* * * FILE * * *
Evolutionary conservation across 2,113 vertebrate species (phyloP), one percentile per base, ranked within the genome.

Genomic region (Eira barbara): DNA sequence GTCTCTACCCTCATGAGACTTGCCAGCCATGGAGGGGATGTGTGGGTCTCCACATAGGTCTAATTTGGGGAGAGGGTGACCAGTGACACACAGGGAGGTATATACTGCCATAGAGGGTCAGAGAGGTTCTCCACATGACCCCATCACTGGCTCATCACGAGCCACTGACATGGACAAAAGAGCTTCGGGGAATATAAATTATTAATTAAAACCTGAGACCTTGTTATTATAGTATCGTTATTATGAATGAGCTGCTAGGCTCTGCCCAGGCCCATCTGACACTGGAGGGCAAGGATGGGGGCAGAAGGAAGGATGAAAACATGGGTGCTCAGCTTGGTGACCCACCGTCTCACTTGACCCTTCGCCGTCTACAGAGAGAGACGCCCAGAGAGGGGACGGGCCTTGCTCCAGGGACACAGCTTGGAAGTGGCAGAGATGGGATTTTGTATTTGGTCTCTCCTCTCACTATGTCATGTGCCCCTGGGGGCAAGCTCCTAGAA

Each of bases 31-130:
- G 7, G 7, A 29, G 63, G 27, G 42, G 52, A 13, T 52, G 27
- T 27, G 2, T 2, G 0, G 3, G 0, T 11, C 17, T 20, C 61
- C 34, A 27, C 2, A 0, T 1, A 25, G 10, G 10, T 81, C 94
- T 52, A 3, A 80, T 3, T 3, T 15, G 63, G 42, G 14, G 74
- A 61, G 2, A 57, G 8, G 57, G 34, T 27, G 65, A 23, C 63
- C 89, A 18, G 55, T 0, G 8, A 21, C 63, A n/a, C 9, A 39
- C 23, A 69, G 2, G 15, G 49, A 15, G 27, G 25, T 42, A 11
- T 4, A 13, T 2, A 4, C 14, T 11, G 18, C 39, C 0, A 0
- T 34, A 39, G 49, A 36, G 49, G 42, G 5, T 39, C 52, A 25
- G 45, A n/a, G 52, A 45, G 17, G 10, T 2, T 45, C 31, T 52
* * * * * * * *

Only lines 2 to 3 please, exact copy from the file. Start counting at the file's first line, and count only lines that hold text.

Genomic region (Eira barbara): DNA sequence GTCTCTACCCTCATGAGACTTGCCAGCCATGGAGGGGATGTGTGGGTCTCCACATAGGTCTAATTTGGGGAGAGGGTGACCAGTGACACACAGGGAGGTATATACTGCCATAGAGGGTCAGAGAGGTTCTCCACATGACCCCATCACTGGCTCATCACGAGCCACTGACATGGACAAAAGAGCTTCGGGGAATATAAATTATTAATTAAAACCTGAGACCTTGTTATTATAGTATCGTTATTATGAATGAGCTGCTAGGCTCTGCCCAGGCCCATCTGACACTGGAGGGCAAGGATGGGGGCAGAAGGAAGGATGAAAACATGGGTGCTCAGCTTGGTGACCCACCGTCTCACTTGACCCTTCGCCGTCTACAGAGAGAGACGCCCAGAGAGGGGACGGGCCTTGCTCCAGGGACACAGCTTGGAAGTGGCAGAGATGGGATTTTGTATTTGGTCTCTCCTCTCACTATGTCATGTGCCCCTGGGGGCAAGCTCCTAGAA

Each of bases 31-130: